DDP sources data from organization websites, press releases, the ProPublica Nonprofit Explorer, and occasionally from company social media accounts and dance publications. Our fiscal data is derived solely from the most recent publicly-released IRS Forms 990, annual reports, or official financial audits. We verify data directly with the companies studied, whenever possible. Learn more about our methodology, sourcing, and read published research here!
Note: Dance Data Project’s original research and analysis found on this website is published with reservation of all rights. We welcome republication of our statistics and analysis, provided that proper attribution and credit is given DDP and (where individually identified) its personnel. Audio, video and digital image content may not be reused or republished for any purpose without the express written consent of DDP. Please email email@example.com should you have any questions concerning the foregoing.
Artistic and Executive Leadership Report
Published On: 6/10/21
The following Report is the third annual Dance Data Project® Artistic and Executive Leadership Report and the most comprehensive study to date. For the 2021 Report, the research team produced two parts. The first, Largest 50 U.S. ballet companies and Scope of the Industry, was published in May 2021. This second Report examines the leadership positions at the Largest 50 and Next 50 U.S. ballet companies and compares the number of men and women in the roles, as well as their respective compensation. The Report goes further to give year-by-year comparisons and further insight into the highest compensated employees at the ballet companies with the largest operating budgets.
note: Please note that this Nota Bene was updated June 30, 2021 to reflect the most recent available data and to clarify the difference between calendar year and fiscal year.
Largest 50 U.S. Ballet Companies & Scope of the Industry
Published On: 5/12/21
Dance Data Project®‘s newest report contains the annual rankings of the Largest 50 U.S. ballet companies and goes further to produce, for the first time, a secondary list of the “Next 50” U.S. ballet companies. The Report gives information on the aggregate expenditures of both groups, demonstrating the considerable scope of the ballet industry as well as the significant disparity in size between the largest few companies and the many smaller ones.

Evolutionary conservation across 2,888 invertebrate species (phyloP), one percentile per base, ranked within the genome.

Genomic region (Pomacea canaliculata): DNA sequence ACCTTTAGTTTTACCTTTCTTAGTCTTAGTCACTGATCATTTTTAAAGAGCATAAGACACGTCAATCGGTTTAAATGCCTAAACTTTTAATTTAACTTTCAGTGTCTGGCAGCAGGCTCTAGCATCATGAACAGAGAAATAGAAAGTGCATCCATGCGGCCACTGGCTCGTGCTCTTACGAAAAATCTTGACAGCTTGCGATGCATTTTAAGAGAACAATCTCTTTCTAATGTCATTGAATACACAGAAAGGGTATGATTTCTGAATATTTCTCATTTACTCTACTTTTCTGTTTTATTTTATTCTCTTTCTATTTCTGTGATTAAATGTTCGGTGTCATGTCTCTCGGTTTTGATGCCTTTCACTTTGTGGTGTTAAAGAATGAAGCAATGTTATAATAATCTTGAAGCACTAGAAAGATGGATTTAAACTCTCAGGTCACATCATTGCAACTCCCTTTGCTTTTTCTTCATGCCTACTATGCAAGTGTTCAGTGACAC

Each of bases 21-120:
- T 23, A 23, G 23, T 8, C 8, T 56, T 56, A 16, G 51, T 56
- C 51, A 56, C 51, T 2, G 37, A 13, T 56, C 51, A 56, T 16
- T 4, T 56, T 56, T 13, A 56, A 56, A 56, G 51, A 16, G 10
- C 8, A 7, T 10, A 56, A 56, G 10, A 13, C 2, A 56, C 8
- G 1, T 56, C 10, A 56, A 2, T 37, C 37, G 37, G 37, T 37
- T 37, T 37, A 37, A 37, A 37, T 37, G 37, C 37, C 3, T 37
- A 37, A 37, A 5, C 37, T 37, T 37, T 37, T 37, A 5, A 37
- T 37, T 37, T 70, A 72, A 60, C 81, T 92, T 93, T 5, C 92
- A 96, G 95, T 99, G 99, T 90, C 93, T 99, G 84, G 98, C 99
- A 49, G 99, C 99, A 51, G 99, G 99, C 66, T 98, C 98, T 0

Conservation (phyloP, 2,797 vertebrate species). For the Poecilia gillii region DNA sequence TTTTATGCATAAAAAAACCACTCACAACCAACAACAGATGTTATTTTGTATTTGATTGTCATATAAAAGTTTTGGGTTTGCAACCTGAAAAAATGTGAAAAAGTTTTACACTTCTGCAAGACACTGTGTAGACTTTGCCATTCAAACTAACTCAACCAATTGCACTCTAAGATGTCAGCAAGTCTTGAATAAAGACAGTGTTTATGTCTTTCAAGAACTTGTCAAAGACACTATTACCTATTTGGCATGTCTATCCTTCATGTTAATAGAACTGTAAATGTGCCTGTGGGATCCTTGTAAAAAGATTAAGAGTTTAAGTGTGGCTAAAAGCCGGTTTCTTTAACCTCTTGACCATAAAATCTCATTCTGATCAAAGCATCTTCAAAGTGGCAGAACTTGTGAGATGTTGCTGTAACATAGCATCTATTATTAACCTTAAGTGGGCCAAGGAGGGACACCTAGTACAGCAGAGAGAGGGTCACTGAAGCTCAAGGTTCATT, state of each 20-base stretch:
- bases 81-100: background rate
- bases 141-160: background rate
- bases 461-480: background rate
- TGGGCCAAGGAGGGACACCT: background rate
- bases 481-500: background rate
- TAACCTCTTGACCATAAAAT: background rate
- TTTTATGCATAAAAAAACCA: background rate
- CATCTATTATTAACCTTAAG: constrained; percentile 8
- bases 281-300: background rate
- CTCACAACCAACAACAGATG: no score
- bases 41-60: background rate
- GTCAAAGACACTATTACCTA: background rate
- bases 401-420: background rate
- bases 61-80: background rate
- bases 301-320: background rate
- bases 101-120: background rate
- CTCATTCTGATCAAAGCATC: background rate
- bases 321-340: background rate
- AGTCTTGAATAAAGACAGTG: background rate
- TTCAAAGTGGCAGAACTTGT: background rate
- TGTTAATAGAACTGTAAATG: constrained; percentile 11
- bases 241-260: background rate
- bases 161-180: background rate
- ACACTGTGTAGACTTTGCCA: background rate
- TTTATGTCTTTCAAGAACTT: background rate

In prior years DDP has produced an annual Artistic & Executive Leadership Report, which has established the Largest 50 sample and utilized it to explore the scope of the ballet industry and equity in leadership. In 2021, due to the expanding size of our dataset, DDP will be producing this research in two parts. This first report encompasses the Largest 50 and scope of industry, and a second report will be issued on leadership.
2020 Dance Festival Gender Equity Report
Published On: 1/25/21
Dance Data Project® ‘s 2020 Dance Festival Gender Equity Report examines the gender distribution of programming and leadership among 2020 festivals and includes a comparative analysis of 2019 and 2020 findings. Some key findings include:
- Women choreographed 48% of world premieres commissioned by the festivals that were held in 2020 and sampled by DDP.
- There were a total of 48 top leaders listed by the 37 festivals that listed a leader, and 65% of them were women in 2020. 57% of festivals had exclusively-female leaders in 2020.
- The mean Equity Score for the 10 festivals examined by DDP that programmed works in both 2019 and 2020 was .33 (33% of works were choreographed by women). The median Equity Score was .27.
2019-2020 Season Overview
Published On: 7/30/20
The 2019-2020 Season Overview is a statistical examination of choreographer gender within the seasons of the Top 50 U.S. companies. This year’s report indicates a significant increase in programming equity from last year, but men remain favored in almost every category. Some of the report’s key findings include: